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Does Texas have two birthplaces? Historians weigh in this Texas Independence Day

Posted at 7:04 PM, Mar 02, 2021
and last updated 2021-03-02 20:30:08-05

WASHINGTON COUNTY, TX — Every March 2, history lovers flock to the spot in Washington County known as, “the birthplace of Texas.”

Due to the pandemic, however, this year Texas Independence Day can’t be celebrated with a major outdoor event. Washington on the Brazos, is known to many, as the site where the Texas Declaration of Independence was signed on Mar 2, 1836. Due to state requirements limiting the size of gatherings, the Texas Historical Commission had to make the difficult decision to cancel their annual celebration of Texas independence day, which draws thousands to the state park and museum.

The Commission determined not to let Texas history go forgotten, however. "We couldn’t host Texas Independence Day, so we wanted to be able to bring the history to Texans all across the state, anywhere," said Rachel Flinn, assistant site manager for Washington on the Brazos State Historic Site.

The Texas Historical Commission has planned two virtual events to take place this month. First, is a webinar that will be free to view online. History teachers will debate with one another about which famous historic site is the true ‘birthplace of Texas.’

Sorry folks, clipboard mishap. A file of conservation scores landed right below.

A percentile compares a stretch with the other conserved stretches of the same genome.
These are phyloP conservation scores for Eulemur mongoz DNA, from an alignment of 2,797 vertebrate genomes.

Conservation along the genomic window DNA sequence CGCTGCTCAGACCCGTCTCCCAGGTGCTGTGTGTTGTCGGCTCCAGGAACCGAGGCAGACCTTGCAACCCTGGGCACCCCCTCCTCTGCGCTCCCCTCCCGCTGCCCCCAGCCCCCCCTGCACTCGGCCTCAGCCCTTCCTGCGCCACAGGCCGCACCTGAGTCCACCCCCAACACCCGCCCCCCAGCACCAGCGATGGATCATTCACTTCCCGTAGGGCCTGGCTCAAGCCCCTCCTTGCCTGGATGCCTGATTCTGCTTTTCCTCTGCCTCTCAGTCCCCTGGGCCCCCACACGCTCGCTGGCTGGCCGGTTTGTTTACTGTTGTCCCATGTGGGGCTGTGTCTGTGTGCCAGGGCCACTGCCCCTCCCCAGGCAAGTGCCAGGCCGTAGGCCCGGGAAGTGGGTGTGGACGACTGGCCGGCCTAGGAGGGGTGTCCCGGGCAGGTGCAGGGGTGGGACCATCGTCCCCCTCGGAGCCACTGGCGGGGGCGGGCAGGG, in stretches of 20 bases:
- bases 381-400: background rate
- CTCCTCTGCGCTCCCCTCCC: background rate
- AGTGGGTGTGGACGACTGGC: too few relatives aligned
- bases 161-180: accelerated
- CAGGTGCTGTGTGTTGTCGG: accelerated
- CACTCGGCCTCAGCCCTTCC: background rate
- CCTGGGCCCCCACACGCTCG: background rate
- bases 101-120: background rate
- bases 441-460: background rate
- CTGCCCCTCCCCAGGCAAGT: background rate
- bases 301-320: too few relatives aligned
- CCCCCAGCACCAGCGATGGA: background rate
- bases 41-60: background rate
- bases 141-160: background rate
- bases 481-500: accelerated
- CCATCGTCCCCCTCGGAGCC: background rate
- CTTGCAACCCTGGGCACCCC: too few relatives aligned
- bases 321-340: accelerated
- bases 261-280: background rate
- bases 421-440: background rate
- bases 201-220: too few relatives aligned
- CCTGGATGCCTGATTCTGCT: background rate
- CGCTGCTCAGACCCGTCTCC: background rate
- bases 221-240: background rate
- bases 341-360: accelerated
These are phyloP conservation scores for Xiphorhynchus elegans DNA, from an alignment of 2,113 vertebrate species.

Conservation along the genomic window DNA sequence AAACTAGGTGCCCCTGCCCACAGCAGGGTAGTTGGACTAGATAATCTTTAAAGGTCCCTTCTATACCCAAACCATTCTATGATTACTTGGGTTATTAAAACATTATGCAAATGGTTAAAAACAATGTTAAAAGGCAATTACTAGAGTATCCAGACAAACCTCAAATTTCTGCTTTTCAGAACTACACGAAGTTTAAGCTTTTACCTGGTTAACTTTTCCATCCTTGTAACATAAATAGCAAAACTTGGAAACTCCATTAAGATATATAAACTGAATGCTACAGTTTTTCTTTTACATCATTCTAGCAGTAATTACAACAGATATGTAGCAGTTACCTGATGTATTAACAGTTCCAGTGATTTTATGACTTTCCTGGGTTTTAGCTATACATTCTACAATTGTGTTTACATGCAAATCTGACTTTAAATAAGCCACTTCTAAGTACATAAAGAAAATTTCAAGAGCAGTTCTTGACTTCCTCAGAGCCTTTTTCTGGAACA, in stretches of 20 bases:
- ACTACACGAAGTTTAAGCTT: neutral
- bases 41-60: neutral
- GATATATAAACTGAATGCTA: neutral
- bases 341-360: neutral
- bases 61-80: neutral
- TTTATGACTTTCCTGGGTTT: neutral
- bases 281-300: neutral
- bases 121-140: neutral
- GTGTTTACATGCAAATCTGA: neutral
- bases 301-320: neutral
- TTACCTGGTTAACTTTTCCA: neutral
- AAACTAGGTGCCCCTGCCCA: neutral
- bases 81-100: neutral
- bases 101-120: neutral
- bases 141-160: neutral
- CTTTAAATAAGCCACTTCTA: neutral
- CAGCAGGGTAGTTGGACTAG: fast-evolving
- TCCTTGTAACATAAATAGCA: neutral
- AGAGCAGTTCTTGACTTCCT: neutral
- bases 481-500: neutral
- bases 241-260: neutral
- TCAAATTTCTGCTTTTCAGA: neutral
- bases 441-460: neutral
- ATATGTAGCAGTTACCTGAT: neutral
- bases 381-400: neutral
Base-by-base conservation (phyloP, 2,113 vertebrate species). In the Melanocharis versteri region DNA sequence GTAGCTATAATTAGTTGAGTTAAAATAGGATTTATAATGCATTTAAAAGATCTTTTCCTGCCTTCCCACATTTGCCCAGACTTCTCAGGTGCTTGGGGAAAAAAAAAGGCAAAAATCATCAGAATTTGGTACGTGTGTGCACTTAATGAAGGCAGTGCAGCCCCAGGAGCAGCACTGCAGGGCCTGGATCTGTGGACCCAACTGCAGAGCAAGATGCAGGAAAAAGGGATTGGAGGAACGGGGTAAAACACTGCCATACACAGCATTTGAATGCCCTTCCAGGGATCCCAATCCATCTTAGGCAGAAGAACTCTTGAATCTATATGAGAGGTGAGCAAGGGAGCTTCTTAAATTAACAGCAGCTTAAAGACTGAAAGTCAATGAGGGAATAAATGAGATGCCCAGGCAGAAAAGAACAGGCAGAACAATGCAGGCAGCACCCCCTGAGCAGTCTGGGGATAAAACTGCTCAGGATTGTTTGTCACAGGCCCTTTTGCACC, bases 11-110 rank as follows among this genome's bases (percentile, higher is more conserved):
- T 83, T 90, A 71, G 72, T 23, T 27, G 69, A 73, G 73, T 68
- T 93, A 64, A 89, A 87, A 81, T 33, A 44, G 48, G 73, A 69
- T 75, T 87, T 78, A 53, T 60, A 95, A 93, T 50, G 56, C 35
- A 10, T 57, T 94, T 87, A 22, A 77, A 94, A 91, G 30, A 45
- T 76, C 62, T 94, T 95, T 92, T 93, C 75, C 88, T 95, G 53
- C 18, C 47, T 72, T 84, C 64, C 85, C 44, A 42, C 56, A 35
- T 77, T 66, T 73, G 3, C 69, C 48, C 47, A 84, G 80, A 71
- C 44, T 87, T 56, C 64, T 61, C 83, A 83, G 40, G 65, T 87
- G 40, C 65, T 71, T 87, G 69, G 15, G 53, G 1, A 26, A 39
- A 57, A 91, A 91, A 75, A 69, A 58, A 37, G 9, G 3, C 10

"Obviously, we think it’s us, but it’s going to include San Jacinto and San Felipe de Austin, as well as the Varner-Hogg Plantation, [which] is going to represent West Columbia,” Flinn commented.

The Commission is also in the process of creating a short film about Texas independence, using historical re-enactors as storytellers, and a professional musician to create the score. The film will premiere for free on Wed., March 31, view-able on Facebook and YouTube accounts connected to the Texas Historical Commission and Washington on the Brazos State Historic Site.

"We’re going to really hone in on the events of 1836, which is where they signed the [Texas] Declaration of Independence," Flinn said. "It was 17 days where they basically formed the government to be in place for the Republic of Texas,” Flinn noted that the Commission hopes to host future events in-person for Washington on the Brazos, such as the site’s annual Juneteenth celebration.

Only time and the public health climate will tell.

To learn more about these events, visit thc.texas.gov, or visit the Facebook page for Washington on the Brazos State Historic Site.